Gavinn McKinney and Zoey Ramsey became close friends in their 10th grade year at Animas High School
Zoe Ramsey / courtesy Zoe Ramsey
courtesy Zoe Ramsey
Gavinn McKinney and Zoey Ramsey became close friends in their 10th grade year at Animas High School

Fighting for the right to carry Narcan in school

Harm reduction is an approach to addiction treatment that prioritizes compassion and safety over shame and punitive action. Rather than insist on sobriety and abstinence, harm reduction attempts to minimize the harmful consequences associated with drug use. It’s better to provide tools that help a drug user live, rather than have the person die of an overdose.

As Ramsey and Peterson read up on harm reduction, they learned about fentanyl test strips, which allow a drug user to detect lethal opioids. They also discovered Narcan, with its active ingredient naloxone, which can reverse a fentanyl overdose.

“I had no idea what naloxone was. I had no idea what a fentanyl test strip was. I didn't even know how little fentanyl it could take to kill somebody until after Gavinn’s death,” said Ramsey. “Then I realized, after the fact, that this could have been prevented, and nobody was teaching us about what could have been done instead…That’s when Niko (and I decided), ‘If the teachers, parents, and administrators aren’t telling us about this, then we need to tell our peers, and we need to do what we can to protect them.’”

Many schools stock Narcan for teachers and staff to use. But when it comes to students, there’s a legal gray area, and school administrators worry about liability. So when Ramsey, Peterson and other teens in Durango asked for permission to carry Narcan on campus, they ran into drug policies prohibiting the possession of any medication.

Undeterred, the teens lobbied Durango’s school board for permission to carry and administer Narcan on school grounds. They carried picket signs outside monthly school board meetings and spoke during public comment periods of those meetings.

Following that successful campaign, the teens worked with a Colorado state representative on a bill to give that same right to students across the state.

By February, Niko Peterson and other teens were testifying at a legislative hearing in the state capital. During that testimony, skeptical legislators challenged the idea that students were emotionally prepared to act as first responders in school.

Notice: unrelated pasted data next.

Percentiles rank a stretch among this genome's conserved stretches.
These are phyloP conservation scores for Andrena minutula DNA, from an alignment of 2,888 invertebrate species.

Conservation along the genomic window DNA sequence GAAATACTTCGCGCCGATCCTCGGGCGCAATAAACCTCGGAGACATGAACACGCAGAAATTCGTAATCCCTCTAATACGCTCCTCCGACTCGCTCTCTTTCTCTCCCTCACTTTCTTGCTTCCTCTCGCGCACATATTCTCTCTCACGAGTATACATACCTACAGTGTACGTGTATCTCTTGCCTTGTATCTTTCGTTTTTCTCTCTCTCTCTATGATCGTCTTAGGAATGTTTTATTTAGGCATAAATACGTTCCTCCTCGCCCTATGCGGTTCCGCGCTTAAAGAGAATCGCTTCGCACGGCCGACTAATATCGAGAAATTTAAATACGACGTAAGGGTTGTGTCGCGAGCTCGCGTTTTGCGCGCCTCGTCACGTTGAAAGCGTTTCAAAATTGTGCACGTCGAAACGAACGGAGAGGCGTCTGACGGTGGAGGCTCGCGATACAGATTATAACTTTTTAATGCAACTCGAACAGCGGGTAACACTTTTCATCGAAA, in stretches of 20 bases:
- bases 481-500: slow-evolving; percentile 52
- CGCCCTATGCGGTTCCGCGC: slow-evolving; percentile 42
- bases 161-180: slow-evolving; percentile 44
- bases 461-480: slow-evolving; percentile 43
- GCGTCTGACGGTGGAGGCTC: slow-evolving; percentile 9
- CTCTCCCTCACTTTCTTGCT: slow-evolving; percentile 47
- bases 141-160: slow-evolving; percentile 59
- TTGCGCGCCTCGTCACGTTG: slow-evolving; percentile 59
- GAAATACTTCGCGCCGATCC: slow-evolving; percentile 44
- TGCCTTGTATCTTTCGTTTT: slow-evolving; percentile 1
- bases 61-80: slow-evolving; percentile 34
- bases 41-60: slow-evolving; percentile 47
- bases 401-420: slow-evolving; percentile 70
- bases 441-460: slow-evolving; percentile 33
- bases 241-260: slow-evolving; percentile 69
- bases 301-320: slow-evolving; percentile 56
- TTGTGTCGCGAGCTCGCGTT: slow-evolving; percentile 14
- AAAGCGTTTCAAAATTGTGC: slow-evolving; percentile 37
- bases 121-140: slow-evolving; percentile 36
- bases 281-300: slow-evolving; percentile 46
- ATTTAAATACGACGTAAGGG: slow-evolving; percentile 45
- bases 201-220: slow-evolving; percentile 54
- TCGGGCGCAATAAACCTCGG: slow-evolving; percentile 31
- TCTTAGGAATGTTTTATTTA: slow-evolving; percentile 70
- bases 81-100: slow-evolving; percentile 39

“My son in high school is 14,” said state Rep. Anthony Hartsook. “I don’t know that he can evaluate whether somebody is having an allergic reaction, a medical reaction, a drug reaction.”

It was a moment when the teens wondered whether the bill would pass.

“I was worried we wouldn’t be able to convince them,” Ramsey recalled. “I spent more time on this than my college applications, and I just wanted all my hard work to pay off.”

The hard work did pay off near the end of April, when Colorado’s lieutenant governor signed the bill into law.

“Seeing it actually pass, and seeing people agree with it, was like a deep breath, a breath of fresh air,” said Ramsey.

After changing local school policy, and helping rewrite state law, it was time to graduate from high school.

But in the final days before graduation, as Ramsey and Peterson wrapped up senior projects and planned a class camping trip, each milestone was another reminder of their friend’s absence.

“We’re grieving still,” said Peterson. “I’ve been struggling with trying to still find the happiness in things … even though he’s not doing them with me.”

“I just finished a 32-page thesis on what the most effective harm-reduction educational strategies are,” said Ramsey. “I wonder what Gavinn would have written about? Would it have been quantum computing? We have no idea. We have no idea.”

On May 24, Animas High School left an empty seat at its graduation ceremony to remember Gavinn McKinney.

“He’s not going to be able to walk with us,” said Ramsey, her voice breaking. “But he would have graduated with us. Yeah. He would have graduated with us.”

Adam Burke and Clark Adomaitis have been covering Narcan in Durango schools since January 2023. You can find their stories here.

Copyright 2024 NPR

Adam Burke